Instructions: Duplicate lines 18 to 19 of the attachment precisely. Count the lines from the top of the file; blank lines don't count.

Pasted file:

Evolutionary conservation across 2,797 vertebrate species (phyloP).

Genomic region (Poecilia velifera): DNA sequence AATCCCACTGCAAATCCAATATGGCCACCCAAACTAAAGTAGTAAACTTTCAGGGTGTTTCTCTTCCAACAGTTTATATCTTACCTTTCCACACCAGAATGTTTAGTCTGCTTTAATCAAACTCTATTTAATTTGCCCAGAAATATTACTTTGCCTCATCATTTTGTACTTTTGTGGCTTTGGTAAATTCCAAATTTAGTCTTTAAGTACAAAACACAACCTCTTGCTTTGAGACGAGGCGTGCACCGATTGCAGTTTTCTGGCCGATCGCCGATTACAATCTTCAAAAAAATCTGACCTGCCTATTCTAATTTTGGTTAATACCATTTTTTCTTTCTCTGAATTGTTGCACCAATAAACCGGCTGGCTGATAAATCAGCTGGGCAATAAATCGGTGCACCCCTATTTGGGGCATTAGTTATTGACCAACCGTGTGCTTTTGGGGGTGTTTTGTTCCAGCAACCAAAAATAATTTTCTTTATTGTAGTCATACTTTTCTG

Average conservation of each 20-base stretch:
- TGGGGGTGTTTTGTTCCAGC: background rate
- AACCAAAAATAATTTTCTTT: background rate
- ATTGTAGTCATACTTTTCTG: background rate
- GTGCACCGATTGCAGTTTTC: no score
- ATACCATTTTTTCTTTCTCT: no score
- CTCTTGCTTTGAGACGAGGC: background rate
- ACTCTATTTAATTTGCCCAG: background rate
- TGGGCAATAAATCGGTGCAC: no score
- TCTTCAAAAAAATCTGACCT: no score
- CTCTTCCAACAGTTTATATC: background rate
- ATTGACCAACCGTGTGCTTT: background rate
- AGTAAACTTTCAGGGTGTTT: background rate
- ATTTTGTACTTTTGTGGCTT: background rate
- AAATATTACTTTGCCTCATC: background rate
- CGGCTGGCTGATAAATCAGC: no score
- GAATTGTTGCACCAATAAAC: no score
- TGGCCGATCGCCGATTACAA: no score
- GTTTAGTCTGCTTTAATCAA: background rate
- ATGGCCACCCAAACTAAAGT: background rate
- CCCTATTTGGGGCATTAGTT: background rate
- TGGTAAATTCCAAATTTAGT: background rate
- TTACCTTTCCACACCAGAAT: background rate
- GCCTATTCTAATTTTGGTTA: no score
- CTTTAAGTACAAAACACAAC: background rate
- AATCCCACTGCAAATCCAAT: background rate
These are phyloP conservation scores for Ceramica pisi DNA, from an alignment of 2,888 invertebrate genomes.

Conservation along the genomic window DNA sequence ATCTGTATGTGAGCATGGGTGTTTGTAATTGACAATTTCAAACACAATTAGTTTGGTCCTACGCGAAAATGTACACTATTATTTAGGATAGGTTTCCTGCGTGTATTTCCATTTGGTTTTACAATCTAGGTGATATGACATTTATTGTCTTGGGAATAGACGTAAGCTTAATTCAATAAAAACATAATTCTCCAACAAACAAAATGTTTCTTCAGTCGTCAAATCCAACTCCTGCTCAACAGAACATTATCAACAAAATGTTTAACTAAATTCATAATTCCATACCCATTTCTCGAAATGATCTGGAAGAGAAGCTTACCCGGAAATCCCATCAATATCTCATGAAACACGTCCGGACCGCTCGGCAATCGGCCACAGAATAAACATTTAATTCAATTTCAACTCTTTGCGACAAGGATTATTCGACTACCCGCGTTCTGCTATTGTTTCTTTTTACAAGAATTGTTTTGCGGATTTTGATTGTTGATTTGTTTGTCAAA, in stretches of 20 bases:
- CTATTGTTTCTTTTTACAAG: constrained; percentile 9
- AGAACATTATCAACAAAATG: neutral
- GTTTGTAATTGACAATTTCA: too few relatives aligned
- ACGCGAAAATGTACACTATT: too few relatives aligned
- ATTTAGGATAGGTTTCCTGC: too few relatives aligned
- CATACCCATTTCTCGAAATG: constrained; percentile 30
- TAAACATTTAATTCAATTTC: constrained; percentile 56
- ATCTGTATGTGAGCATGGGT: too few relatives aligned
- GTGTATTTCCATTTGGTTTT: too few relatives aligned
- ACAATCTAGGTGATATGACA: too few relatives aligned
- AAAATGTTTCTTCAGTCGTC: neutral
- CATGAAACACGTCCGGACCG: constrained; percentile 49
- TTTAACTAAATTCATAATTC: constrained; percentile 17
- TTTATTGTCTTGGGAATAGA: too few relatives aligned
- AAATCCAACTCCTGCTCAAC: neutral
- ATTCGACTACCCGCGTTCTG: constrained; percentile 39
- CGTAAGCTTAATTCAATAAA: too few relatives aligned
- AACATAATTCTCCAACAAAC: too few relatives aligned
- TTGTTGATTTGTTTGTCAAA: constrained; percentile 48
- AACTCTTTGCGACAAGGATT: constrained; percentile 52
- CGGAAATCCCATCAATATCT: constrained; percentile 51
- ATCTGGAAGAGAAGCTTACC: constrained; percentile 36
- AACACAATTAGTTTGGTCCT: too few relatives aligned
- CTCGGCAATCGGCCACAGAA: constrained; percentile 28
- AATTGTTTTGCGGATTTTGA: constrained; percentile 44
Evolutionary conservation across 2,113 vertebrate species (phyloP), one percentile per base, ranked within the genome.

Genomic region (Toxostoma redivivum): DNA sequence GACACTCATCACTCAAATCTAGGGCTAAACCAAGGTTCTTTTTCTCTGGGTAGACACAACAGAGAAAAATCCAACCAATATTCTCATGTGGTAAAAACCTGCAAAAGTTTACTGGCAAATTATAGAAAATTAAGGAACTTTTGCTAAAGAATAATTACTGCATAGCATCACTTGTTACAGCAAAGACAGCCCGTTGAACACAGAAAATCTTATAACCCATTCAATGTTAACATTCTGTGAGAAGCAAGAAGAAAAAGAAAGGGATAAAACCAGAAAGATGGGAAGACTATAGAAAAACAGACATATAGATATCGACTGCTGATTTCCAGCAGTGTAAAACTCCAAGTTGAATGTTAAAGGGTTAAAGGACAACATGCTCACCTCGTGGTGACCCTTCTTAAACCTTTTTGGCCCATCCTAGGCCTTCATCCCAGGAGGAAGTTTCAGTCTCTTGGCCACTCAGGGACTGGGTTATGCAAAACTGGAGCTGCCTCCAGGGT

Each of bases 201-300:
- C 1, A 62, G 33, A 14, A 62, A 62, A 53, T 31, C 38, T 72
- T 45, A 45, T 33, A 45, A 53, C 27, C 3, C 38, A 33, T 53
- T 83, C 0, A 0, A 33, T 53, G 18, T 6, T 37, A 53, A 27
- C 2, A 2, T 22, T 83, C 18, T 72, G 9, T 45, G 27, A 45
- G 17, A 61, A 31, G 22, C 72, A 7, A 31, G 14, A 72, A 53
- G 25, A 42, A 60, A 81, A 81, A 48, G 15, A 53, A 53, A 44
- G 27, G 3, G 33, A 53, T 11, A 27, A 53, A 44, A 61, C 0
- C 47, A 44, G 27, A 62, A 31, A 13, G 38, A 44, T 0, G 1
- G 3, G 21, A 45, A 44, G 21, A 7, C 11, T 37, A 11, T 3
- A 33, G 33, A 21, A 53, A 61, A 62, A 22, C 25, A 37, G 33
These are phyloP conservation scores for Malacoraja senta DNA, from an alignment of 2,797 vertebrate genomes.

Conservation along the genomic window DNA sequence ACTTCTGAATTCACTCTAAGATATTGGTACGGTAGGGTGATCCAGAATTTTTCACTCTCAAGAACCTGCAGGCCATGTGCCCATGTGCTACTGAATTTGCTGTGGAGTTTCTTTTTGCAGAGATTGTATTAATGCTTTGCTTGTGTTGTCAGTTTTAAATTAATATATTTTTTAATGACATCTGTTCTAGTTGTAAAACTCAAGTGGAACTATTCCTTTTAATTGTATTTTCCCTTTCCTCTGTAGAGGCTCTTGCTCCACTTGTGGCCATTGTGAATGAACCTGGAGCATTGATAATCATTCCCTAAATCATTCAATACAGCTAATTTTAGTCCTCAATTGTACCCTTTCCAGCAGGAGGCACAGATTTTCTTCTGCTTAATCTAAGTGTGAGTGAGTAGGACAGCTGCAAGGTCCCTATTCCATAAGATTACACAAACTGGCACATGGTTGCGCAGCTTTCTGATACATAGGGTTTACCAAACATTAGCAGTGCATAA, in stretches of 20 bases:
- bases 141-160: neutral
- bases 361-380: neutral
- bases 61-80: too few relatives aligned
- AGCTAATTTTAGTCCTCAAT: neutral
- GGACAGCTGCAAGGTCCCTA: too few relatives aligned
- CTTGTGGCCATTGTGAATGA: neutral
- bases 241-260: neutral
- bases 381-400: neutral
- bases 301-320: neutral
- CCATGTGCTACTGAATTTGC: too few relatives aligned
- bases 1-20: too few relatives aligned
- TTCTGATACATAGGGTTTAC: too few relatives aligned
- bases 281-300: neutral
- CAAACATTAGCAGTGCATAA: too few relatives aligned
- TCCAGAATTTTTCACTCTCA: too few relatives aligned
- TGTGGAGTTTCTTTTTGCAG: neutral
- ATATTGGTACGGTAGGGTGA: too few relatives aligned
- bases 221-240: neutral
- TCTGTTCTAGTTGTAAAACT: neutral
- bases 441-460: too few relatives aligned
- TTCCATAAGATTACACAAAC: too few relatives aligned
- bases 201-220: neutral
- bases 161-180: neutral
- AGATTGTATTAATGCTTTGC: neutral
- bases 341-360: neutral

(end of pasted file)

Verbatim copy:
- CGGCTGGCTGATAAATCAGC: no score
- GAATTGTTGCACCAATAAAC: no score